I've heard this phrase before but didn't really understand it until just recently...
When I got started in running, my dear friend Malcolm was my mentor. He guided
me through some tricky patches in my training, tried to help me learn
from his mistakes (I should have listened more) and babysat me at the
start of my first marathon.
Tragically, he was taken from us
We spoke often of how much we wanted to run a marathon together and I told him how grateful I was for his help and advice. But we never did get to run that race and I never got chance to return the favour.
Well, I'm injured just now following my DNF at the EcoTrail de Paris a few weeks ago. I had hoped to run the Marathon de Montauban last weekend but a short, gentle run on the Saturday morning showed me very clearly that I wasn't recovered enough to do the 10k, never mind a full marathon.
As it turned out, this was one of those times when circumstances don't deliver a problem. Instead, I was presented with an opportunity.
My friend Sarah, who has decided to start doing triathlons, was entered the Montauban 10k as her first ever race event. So I got to do for her what Malcolm did for me.
Sarah "blames" me for her having taken up running. She uses words like "inspired" and "amazing" in ways that really make me uncomfortable. In my most narcissistic moments, I like to think I have helped some people along the way but there's nothing special about putting on a pair of running shoes and getting out there. You just, well, you just do it.
I admit that I let my inner geek out for all my hobbies. (Really, my outer geek is nothing by comparison.) And so I've always been free with my half-baked opinions and crackpot theories. Or as Sarah insists on calling it "experience and advice".
Well, we pitched up at her place the day before and a lot of the time was spent calming nerves and helping her to focus on the practical preparations for the race.
Not all of it was useful. Things like "Nothing new on Race Day" didn't last long in the face of arguments like "But I have a new Tri suit and I want to wear it." On balance, though, it was all pretty level-headed. Best piece of advice turned out to be that old chestnut: "Wear a bin bag, it's going to be cold standing around at the start." We also talked about pacing, negative splits and (particularly pushed by me) actually taking the time to enjoy the experience itself.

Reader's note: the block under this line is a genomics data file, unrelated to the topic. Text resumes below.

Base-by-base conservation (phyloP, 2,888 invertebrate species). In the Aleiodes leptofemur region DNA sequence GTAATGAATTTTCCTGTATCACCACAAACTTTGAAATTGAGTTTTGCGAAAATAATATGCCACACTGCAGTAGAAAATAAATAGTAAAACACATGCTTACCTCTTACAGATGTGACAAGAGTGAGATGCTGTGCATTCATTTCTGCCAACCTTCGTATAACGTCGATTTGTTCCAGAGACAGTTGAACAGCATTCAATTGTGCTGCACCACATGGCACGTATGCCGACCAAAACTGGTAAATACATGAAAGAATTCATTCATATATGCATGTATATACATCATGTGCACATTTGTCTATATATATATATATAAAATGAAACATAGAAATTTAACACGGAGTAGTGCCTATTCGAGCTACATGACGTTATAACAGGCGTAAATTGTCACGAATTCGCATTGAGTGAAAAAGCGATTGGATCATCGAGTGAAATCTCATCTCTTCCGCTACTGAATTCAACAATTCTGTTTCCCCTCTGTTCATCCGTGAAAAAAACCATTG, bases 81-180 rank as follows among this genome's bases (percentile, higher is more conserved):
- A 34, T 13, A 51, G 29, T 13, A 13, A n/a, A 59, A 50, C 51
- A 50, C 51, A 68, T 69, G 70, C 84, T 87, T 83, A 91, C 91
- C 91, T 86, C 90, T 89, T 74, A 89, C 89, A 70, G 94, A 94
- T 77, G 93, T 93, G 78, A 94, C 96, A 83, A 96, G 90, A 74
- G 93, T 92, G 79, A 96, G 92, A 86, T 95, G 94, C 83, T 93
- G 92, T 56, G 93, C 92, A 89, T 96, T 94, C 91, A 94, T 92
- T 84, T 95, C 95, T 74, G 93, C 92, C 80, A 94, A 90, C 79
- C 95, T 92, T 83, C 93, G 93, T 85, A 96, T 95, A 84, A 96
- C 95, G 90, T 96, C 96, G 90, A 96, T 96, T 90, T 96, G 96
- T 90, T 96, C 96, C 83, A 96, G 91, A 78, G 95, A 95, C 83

The day of the race was a different story, though. Fortunately, my other (better?) half volunteered for child-wrangling duty so I was able to accompany Sarah to the start line just as Malcolm had done for me. In addition, I was able to carry her bag so she didn't need the extra stress of dropping it off and picking it up after the race. Am I the only person that always checks in their bag and then immediately remembers the vital thing that didn't get put in it. Or taken out. Or whatever.
Anyway, I'm pleased to say that I'm pretty sure I was able to keep her grounded and focussed through the start. I collected her bin bag at the last moment and, as it turned out, a coat from one of her friends and she was off. Even more usefully, I was able to distract her from the fact that the start was delayed by several minutes.
I was struck during the last minute or two before the start gun by something Malcolm had said to me at my first marathon. He told me that it was the first time he'd ever been to a race start when he wasn't actually running. And the same was true for me this time. I'm not ashamed to say I got a little misty-eyed at that point.
Once the race was away, I went to check on my wife and her collection of infants. They had cheered Sarah off at the start and so it was time to take them off into a warm café for hot chocolate and croissants. Meanwhile, I headed off to the 5k mark just before the aid station. As we had discussed the previous night, there was no point in stopping there for anything unless things were going badly. I watched (and cheered) as the front runners went past.
Sarah appeared bang on time for her predicted pace and I smiled, waved and cheered like a loony. She told me afterwards that it was great to have that unexpected encouragement and she'd been able to see me from "miles" away. I know exactly what she means as there's nothing like seeing your supporters to push you on through the event. It was my first time as the cheerer, though. (On reflection, it wasn't. We went to shout at Malcolm during a couple of his marathons but that was long before I took up running.)
By the time I made it across to the finish, Helen and the kids had got a great spot just after the finish line and, as token tall person, I watched out for Sarah over the assembled throng of, er, not-so-tall frenchmen. While we waited, I counted in the female runners and here's the impressive thing: On her first race, Sarah came in 7th female overall.
Much cheering and congratulating went on but there was better to come. She placed 2nd in her age group out of 124. On her first race. Yes, it was my turn to use words like "amazing" and "inspirational". And I meant them all.
So, here I am three weeks after twisting my knee and still not recovered. And it's not a disaster. I've been able to really help someone on the way to a remarkable achievement. I'm sure she'd have been OK without the help but it's nice to think that I made things a little easier.
Nicer still to know that Malcolm would have approved. He was such a generous person and I have tried to pass a little of his kind and thoughtful assistance on to someone else. Paying it forwards because there will never be an opportunity to pay it back.
Thanks again, Malcolm. Thanks for what you taught me and for showing me that I should pass it on to others. Where ever you are: Run free...